Don’t Play in the Street And 5 Other Rules Your Kids Need

As parents, we set rules for our children out of love. Even though we may be perceived as the bad guy sometimes, we know, and they will know when they get older, that we implement and enforce these rules for their own wellbeing and safety. Every parent is different, and we may each have our own set of rules, but there is no doubt that every parent sets rules to protect their child and to mold them in to a respectable adult. With all of that said, here are six rules that your kids need.

Don’t Play in the Street

I believe that this is the universal rule that every parent has taught their children. Pedestrian accidents happen all the time, and the fear of your child getting hit by a car is the worst nightmare that a parent could ever have. Pedestrian accidents usually happen when a person of any age is crossing the street. There are also pedestrian accidents that happen when a car jumps a curb. No matter how it happens, a pedestrian accident is something that we never want to see happen to anyone, and letting children play in the street is the biggest mistake that anybody could ever make.

Tell the Truth

The opposite of telling the truth is to lie, and we all know that one lie turns in to another lie. Getting your kids in to the habit of telling the truth can be very rewarding as they will carry this trait with them in to their adulthood. Usually, when a person makes a habit out of lying, they are doing so for their own benefit of protecting themselves from punishment of their wrong doings. Nobody wants their child to grow up to be a habitual liar.

Respect Your Elders

Children need to understand that they are not at an even playing level with adults. They need to know that adults are authority figures over them. This means that they should be taught to not talk back to adults or argue with them. Teaching your children to respects their elders will go a long way in life. They will eventually learn to respect authority figures such as teachers, law enforcement officers, etc. They will not grow up with the attitude that nobody can tell them what to do. We all know that this kind of attitude will never get a person far in life.

Have Manners

Teaching your child to have manners is very important because it shows them as a reasonable and thoughtful person. They will carry the manners that you teach them in to their adulthood and become a well-rounded individual. Also, we all know about first impressions. We have all met or seen people for the first time and judged them on their mannerism. Just think about it. You definitely want your child to grow up to have manners.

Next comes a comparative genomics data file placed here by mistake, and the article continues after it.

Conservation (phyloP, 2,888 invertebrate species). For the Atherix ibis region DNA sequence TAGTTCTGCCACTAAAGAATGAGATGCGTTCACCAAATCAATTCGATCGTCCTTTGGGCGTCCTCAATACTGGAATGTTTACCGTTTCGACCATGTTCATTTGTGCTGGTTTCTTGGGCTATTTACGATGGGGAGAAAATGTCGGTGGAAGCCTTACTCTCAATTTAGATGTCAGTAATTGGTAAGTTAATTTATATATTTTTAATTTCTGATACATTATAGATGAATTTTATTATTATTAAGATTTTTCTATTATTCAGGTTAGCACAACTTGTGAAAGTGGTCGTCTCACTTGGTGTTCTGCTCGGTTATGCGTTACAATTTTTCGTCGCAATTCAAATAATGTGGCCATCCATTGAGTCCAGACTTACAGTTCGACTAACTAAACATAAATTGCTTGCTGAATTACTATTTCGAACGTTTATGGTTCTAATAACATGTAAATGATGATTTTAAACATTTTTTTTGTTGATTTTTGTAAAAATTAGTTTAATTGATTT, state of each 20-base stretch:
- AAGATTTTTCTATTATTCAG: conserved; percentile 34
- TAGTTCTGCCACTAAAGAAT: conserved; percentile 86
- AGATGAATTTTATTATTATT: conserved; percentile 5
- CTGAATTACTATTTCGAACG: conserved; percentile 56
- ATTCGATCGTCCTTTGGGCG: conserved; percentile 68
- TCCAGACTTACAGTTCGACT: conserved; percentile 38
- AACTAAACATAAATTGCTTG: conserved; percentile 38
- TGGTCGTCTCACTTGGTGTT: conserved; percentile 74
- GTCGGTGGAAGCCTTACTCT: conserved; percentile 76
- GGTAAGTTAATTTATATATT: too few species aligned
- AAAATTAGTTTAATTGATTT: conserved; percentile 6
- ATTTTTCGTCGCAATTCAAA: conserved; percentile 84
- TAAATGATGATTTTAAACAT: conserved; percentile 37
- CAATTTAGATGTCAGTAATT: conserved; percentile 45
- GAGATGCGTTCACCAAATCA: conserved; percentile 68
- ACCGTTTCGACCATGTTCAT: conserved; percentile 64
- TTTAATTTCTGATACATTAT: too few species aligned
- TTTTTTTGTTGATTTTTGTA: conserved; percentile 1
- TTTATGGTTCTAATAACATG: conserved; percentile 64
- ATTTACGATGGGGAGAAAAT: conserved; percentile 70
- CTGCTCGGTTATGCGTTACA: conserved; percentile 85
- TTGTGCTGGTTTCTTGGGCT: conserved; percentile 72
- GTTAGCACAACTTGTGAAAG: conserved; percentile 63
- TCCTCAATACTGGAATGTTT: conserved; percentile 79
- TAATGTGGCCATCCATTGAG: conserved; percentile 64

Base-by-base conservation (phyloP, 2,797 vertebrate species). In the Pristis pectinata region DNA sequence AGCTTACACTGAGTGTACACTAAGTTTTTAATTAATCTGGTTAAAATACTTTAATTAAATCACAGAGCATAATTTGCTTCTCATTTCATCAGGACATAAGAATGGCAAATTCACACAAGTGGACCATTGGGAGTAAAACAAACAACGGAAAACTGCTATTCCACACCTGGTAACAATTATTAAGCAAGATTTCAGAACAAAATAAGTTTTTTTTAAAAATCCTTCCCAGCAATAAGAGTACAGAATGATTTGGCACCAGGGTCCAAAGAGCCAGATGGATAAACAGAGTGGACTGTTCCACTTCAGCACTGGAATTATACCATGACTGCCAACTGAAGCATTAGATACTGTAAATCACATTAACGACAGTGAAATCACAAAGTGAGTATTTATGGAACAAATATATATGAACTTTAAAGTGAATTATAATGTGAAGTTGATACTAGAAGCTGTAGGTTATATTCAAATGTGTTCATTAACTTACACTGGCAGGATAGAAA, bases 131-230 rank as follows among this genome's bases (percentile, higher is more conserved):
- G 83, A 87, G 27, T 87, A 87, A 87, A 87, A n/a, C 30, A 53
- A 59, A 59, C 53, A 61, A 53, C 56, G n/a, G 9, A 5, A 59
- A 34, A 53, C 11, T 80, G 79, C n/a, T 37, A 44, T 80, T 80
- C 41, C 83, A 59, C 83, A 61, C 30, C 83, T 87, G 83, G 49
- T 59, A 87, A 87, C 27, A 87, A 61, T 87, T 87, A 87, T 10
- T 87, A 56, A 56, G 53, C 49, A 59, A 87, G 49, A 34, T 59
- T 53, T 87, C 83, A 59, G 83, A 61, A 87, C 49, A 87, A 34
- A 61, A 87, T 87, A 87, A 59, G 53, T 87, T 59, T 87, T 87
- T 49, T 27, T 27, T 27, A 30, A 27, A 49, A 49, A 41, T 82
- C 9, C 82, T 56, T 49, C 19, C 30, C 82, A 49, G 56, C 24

Nothing is Free

Teaching your child that nothing is free is a good way for them to value things. Learning this at a young age is best. Many people are not taught this as children and grow up not appreciating things. When they do realize it, it is too late, and they experience a rude awakening during their adulthood when their mom and dad are not around to bail them out of situations anymore.

Treat Others as You Would Like to be Treated

Putting yourself in another person’s shoes is an expression that goes a long way. When doing so, you will always have an appreciation for others and value them as a person. By teaching your kids to treat others as they would like to be treated, you will definitely have a son or daughter that grows up to be a respectable and kind person.

There you have it. Rules that your kids need to know. Although some of these rules are for safety reasons, many of them are to build your child’s character. Even though the importance of these rules are in no particular order, teaching your child to not play in the street is on top of this list due to safety concerns. Plus, as I mentioned before, this seems to be the universal rule that all children are taught.

References

https://www.daveabels.com/pedestrian-accidents.html

http://www.parents.com/kids/development/behavioral/age-by-age-guide-to-lying/

http://lifehacker.com/two-sentences-that-will-get-your-kids-to-tell-the-truth-1537882085

http://www.nytimes.com/2009/01/13/health/13klas.html

http://www.parents.com/kids/development/social/25-manners-kids-should-know/

https://www.daveramsey.com/askdave/kids-and-money/humility-gratitude–contentment

http://www.the-positive-parenting-centre.com/teaching_the_golden_rule.html

Tim Esterdahl

Tim Esterdahl is the editor of IFCS blog. He is a married father of three and enjoys golf in his spare time.

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